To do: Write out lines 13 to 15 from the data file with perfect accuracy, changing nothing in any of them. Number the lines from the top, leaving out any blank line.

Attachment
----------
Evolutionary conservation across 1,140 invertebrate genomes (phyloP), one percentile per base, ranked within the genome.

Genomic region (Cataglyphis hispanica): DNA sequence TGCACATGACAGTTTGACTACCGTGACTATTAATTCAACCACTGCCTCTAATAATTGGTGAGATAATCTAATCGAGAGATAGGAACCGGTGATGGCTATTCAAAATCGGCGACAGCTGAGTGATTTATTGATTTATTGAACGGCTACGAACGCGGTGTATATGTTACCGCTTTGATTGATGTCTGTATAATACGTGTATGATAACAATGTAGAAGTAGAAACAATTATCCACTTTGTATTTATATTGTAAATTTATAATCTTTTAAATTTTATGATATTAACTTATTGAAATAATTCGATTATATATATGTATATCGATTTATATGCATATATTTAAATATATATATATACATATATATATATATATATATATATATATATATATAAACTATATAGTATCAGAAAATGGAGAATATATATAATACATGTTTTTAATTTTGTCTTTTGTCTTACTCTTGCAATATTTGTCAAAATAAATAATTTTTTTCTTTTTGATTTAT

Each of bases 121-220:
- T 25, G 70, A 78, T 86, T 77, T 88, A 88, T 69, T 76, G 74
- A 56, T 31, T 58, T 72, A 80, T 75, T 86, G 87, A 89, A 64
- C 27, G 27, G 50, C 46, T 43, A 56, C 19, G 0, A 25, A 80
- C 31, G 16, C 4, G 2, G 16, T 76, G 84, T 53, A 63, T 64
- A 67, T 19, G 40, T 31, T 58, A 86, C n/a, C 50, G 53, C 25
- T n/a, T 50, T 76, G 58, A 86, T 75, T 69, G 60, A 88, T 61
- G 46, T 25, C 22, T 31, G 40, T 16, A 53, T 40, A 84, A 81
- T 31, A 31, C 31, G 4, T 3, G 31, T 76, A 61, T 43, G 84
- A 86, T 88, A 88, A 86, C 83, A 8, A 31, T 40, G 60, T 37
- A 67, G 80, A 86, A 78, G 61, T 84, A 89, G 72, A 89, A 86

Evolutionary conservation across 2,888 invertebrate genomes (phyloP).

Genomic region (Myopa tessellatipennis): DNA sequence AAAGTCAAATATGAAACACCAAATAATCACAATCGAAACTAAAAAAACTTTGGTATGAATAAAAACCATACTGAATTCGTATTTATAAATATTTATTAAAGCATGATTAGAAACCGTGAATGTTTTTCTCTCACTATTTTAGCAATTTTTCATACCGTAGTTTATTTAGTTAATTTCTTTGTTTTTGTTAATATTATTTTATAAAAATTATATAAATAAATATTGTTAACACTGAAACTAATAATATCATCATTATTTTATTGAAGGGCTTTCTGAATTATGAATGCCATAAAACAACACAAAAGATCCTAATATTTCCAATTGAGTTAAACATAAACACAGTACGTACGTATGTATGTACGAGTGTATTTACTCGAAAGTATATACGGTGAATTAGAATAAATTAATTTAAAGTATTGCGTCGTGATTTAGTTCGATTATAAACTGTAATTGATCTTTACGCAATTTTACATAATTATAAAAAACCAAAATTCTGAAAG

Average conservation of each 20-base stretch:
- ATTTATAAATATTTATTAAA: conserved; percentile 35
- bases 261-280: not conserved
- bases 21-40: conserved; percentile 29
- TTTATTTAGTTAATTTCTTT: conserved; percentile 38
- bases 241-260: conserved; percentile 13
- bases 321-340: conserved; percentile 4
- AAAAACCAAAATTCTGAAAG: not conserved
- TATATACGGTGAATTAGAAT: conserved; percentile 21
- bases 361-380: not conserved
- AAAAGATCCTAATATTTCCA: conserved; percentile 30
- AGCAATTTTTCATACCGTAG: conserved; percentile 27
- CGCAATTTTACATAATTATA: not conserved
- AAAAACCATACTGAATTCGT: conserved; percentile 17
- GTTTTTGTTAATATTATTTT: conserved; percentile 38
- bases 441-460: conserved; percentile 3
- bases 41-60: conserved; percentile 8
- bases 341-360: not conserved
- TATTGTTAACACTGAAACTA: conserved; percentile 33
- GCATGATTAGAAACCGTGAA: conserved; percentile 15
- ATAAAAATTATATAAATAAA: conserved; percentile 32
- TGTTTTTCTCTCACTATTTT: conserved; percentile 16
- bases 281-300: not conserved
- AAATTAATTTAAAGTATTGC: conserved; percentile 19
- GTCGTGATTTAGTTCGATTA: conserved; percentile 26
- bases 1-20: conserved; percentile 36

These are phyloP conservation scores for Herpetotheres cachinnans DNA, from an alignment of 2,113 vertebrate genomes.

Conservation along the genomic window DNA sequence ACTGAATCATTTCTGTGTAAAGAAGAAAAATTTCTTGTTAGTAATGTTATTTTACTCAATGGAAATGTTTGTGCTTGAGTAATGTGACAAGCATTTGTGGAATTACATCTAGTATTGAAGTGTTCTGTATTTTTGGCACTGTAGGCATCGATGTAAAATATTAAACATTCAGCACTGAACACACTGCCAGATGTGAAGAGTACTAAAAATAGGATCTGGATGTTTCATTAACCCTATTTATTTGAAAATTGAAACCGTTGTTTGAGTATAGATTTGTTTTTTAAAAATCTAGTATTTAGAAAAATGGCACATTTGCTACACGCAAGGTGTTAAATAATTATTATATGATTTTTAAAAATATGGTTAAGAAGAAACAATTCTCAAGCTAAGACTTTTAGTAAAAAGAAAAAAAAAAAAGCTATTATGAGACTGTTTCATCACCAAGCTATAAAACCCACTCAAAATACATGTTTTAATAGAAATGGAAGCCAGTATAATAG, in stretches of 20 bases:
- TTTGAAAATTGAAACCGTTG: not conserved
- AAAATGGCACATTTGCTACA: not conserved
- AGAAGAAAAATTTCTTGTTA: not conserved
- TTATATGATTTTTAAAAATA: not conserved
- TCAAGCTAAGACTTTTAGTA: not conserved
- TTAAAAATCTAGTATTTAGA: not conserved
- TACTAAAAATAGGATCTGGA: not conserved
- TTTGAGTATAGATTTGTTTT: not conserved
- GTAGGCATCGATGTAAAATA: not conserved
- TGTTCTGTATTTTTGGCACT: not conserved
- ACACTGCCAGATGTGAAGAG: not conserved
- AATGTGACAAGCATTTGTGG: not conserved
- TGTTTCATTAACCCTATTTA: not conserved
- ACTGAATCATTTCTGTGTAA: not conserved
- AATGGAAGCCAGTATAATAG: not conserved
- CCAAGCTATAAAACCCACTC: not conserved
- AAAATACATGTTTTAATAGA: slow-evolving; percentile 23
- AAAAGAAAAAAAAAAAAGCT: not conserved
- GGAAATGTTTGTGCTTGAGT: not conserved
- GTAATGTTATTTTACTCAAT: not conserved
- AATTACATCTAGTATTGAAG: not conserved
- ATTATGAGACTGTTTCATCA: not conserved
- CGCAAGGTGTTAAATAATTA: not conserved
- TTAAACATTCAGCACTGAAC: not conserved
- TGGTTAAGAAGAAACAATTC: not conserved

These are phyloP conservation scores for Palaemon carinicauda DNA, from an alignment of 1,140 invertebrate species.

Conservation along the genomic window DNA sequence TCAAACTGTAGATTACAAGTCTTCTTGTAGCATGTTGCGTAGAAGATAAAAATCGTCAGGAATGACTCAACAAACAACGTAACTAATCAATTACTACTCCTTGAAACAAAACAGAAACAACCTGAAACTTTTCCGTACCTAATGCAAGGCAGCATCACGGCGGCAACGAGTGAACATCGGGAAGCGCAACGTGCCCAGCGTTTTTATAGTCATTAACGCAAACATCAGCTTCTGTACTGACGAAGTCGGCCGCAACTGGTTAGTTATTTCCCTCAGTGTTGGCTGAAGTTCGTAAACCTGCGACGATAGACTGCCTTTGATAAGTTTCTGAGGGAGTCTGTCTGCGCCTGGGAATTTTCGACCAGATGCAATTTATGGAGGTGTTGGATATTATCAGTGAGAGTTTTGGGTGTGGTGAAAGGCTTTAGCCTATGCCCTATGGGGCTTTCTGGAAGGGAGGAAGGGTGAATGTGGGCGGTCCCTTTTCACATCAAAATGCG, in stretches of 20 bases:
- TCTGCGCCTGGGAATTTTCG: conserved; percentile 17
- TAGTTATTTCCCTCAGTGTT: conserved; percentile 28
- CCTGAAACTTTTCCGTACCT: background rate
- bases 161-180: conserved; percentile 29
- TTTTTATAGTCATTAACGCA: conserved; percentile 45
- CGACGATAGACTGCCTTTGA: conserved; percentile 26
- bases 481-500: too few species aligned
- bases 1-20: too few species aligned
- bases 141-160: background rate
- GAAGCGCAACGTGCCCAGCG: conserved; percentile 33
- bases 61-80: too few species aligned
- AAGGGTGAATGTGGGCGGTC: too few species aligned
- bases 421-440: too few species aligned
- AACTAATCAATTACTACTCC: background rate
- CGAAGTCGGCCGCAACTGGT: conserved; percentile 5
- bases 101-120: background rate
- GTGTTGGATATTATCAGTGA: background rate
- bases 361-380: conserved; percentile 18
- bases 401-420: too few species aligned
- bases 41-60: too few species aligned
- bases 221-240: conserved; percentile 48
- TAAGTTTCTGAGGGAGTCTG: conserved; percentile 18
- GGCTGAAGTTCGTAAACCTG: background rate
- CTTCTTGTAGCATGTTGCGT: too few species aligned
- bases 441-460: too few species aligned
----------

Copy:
- A 67, G 80, A 86, A 78, G 61, T 84, A 89, G 72, A 89, A 86

Evolutionary conservation across 2,888 invertebrate genomes (phyloP).

Genomic region (Myopa tessellatipennis): DNA sequence AAAGTCAAATATGAAACACCAAATAATCACAATCGAAACTAAAAAAACTTTGGTATGAATAAAAACCATACTGAATTCGTATTTATAAATATTTATTAAAGCATGATTAGAAACCGTGAATGTTTTTCTCTCACTATTTTAGCAATTTTTCATACCGTAGTTTATTTAGTTAATTTCTTTGTTTTTGTTAATATTATTTTATAAAAATTATATAAATAAATATTGTTAACACTGAAACTAATAATATCATCATTATTTTATTGAAGGGCTTTCTGAATTATGAATGCCATAAAACAACACAAAAGATCCTAATATTTCCAATTGAGTTAAACATAAACACAGTACGTACGTATGTATGTACGAGTGTATTTACTCGAAAGTATATACGGTGAATTAGAATAAATTAATTTAAAGTATTGCGTCGTGATTTAGTTCGATTATAAACTGTAATTGATCTTTACGCAATTTTACATAATTATAAAAAACCAAAATTCTGAAAG